There are four buses; their origins are the cities of A, B, C, and D. their destinations are the cities of E, F, G, and H.

They park in a gasoline station in a line to get fuel. after a while, they start to go to their destinations (not in the order of cities they are from and/or going to, which was mentioned in the first paragraph).

Information (in the gas station):

  • the bus that is destined to E is exactly in front of the bus that is originated from A.
  • the buses that are destined to F and G, are placed consecutively in the line (the order of these two buses is unknown).
  • one of the buses is going from B to H.
  • the origin of the first and last buses in the line is one of the cities B and C.

Question: If the last bus is destined to F, then which city is the origin of the bus that is going to E?


3 Answers 3


The origin is D


The last bus is going to F, and G is next to F, so the 3rd bus is going to G

This means the first two buses are going to E and H in some order.

B is going to H and has to be either first or last, so it's first (B -> H).

This means Bus 2 is going to H. All destinations determined.

C must be last, so bus 2 and 3 are A or D in some order.

A is behind the bus going to E, which is 2, so A must be in slot 3.


B -> H

D-> E

A -> G

C -> F

  • $\begingroup$ I believe you made a typo in the line where you wrote where bus 2 is headed $\endgroup$ Aug 10, 2020 at 2:37

Some quick logic:

- From the second point and the fact that the bus destined to F is in last place we know that the order is (Front to back) ?, ?, G, F
- The last two points and the point above means the bus from B to H is in first (as it cant be last, as thats going to ), and therefore the bus from C is last. The order is now H, E, G, F and the origins are B, ?, ?, C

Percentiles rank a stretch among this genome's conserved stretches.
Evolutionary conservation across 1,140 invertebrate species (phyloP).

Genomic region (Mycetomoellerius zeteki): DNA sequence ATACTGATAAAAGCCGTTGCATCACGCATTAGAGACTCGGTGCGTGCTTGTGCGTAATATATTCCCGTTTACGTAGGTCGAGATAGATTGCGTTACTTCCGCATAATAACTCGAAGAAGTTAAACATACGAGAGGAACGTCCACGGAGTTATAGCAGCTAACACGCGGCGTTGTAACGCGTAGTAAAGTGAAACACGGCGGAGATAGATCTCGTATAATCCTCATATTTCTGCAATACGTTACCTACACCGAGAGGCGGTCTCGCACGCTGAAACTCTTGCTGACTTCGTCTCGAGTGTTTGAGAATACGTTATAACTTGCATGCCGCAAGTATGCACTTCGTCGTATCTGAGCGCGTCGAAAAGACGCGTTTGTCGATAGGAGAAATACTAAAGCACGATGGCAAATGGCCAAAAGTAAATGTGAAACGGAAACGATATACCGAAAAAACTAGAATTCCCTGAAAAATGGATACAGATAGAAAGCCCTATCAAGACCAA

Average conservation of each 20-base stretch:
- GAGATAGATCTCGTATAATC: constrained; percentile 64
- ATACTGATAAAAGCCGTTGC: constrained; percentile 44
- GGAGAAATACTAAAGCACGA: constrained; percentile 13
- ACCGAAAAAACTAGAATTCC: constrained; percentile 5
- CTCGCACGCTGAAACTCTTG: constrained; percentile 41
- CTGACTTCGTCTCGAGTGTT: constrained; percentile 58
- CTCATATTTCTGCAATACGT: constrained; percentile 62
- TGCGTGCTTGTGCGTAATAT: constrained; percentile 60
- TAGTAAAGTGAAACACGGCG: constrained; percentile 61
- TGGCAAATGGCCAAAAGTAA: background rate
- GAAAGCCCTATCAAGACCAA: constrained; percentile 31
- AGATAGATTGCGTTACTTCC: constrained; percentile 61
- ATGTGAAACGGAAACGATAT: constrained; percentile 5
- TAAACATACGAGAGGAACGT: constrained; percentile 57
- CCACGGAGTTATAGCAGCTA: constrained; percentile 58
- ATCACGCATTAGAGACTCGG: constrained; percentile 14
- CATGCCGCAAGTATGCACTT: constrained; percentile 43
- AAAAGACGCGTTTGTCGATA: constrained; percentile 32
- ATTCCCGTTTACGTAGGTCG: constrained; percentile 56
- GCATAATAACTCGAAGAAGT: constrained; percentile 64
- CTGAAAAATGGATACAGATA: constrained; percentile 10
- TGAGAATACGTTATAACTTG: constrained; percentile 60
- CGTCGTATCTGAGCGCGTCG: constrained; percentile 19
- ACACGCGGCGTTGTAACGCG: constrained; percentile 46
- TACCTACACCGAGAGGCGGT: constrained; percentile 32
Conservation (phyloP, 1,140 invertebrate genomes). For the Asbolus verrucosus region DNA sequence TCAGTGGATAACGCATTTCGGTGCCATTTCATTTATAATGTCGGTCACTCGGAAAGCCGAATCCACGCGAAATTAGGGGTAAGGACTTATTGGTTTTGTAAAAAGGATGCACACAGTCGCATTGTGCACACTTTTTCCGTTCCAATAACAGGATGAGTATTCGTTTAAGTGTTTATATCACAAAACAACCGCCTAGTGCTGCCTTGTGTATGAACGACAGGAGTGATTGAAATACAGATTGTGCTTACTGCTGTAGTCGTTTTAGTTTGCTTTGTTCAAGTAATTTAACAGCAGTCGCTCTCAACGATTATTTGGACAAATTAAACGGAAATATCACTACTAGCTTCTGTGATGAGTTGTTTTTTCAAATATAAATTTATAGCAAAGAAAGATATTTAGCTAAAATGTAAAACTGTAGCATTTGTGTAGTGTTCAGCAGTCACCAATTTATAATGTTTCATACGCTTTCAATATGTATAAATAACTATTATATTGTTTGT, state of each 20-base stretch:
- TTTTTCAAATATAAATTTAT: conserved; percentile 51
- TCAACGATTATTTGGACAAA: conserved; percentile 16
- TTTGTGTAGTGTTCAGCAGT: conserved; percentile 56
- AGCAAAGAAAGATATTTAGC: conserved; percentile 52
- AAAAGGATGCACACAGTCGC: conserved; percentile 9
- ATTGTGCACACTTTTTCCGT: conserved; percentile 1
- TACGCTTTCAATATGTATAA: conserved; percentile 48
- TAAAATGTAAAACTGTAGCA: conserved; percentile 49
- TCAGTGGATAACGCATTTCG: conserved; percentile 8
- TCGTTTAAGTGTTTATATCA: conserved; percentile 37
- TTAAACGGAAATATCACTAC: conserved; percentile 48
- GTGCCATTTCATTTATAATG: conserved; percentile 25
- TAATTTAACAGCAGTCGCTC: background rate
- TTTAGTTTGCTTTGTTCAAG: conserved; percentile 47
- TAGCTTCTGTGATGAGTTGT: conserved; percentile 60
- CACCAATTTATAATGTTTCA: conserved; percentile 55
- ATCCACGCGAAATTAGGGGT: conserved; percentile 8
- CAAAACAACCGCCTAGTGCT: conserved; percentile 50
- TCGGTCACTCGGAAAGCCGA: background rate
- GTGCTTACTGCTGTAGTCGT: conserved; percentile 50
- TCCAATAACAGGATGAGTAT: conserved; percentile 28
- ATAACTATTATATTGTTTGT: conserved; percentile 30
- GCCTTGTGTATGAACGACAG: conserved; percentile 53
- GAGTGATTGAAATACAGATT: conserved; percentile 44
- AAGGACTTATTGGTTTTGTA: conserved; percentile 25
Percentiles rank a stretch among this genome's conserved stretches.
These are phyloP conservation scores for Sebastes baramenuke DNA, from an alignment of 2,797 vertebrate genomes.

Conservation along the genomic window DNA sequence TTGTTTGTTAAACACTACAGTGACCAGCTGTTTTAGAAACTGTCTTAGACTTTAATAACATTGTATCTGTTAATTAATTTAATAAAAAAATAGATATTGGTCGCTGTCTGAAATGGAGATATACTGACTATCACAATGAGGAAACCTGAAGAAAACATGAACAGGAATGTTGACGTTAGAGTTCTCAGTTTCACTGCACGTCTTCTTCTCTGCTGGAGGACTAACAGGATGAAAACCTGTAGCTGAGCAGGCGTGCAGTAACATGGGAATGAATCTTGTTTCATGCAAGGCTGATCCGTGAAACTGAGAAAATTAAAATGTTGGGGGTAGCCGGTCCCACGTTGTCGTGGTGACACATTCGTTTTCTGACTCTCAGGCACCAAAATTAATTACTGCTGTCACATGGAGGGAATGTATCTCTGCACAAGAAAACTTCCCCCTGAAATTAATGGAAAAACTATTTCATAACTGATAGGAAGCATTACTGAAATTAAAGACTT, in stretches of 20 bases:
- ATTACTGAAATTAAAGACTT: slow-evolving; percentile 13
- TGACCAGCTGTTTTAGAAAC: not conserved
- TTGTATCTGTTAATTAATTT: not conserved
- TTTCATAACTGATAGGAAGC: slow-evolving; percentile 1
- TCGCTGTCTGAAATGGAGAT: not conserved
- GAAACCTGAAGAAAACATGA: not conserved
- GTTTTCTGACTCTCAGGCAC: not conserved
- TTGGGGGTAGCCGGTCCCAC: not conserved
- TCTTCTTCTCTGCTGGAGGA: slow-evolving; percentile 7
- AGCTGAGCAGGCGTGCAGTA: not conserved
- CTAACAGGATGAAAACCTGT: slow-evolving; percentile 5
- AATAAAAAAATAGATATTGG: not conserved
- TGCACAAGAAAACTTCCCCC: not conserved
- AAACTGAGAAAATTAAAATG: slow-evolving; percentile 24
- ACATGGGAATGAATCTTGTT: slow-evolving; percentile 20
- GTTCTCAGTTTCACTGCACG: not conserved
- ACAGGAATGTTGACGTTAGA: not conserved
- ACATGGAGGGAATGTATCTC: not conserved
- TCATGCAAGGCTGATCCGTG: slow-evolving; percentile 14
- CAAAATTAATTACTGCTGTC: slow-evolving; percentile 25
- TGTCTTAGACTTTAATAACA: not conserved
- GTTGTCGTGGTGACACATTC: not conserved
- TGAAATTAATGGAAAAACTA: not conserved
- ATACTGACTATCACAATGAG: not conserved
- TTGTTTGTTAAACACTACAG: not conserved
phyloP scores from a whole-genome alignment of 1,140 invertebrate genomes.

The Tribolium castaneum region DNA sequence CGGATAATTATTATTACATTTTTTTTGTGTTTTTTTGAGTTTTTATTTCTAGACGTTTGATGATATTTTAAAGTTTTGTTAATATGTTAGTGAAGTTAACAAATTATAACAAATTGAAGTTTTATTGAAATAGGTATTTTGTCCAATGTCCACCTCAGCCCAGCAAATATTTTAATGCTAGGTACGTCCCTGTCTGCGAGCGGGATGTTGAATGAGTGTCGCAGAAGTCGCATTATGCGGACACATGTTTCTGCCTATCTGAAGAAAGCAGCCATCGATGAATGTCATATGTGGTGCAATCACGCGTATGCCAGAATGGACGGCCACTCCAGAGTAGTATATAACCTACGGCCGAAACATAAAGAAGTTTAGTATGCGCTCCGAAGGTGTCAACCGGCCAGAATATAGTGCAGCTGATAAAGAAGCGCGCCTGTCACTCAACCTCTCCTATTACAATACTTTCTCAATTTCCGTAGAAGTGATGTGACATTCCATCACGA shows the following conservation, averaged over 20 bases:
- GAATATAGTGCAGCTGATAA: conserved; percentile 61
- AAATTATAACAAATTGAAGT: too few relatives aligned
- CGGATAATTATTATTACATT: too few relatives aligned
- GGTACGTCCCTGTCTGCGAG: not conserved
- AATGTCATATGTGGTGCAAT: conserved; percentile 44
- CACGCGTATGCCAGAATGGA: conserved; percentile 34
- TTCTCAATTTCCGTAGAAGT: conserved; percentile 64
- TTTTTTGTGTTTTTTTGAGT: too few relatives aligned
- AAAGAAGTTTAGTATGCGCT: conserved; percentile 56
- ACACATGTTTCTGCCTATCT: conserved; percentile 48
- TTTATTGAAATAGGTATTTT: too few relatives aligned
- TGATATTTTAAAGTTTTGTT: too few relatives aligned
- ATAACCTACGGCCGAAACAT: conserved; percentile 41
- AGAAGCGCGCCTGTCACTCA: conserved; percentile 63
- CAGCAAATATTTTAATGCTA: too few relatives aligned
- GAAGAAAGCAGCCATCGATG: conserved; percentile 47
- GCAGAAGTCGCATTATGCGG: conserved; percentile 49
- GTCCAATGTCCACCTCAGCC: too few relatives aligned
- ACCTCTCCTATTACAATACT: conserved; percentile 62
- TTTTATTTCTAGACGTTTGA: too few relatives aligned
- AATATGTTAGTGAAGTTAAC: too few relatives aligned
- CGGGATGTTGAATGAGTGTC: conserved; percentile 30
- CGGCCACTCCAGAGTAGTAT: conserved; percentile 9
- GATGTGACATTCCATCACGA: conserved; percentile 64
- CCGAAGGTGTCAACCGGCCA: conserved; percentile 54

- The first points means the origins must be B, D, A, C

So the final orders are

H, E, G, F and B, D, A, C

And therefore the origin of the bus going to E is




the condition that the buses that are destined to F and G, are placed consecutively in the line is redundant (the question can be answered without it)


We know that the buses #1 and #4 go from B and C, and the bus #4 goes to F. But the bus from B is going to H (not F), so it must be the bus #1. So, the bus #4 must go from C (to F). Since the bus to E is not going from A (we know that these buses are different), that bus must arrive from D, the only remaining city. Question answered.


we can determine all the bus routes (without using the condition mentioned above) and their order. The D-E bus must be #2 (since it's not #1, which is B-H, and it stands in front of A-somewhere, which is not #4). So, the remaining bus #3 goes from A to the only remaining location: G. Final answer: #1 B-H, #2 D-E, #3 A-G, #4 C-F.


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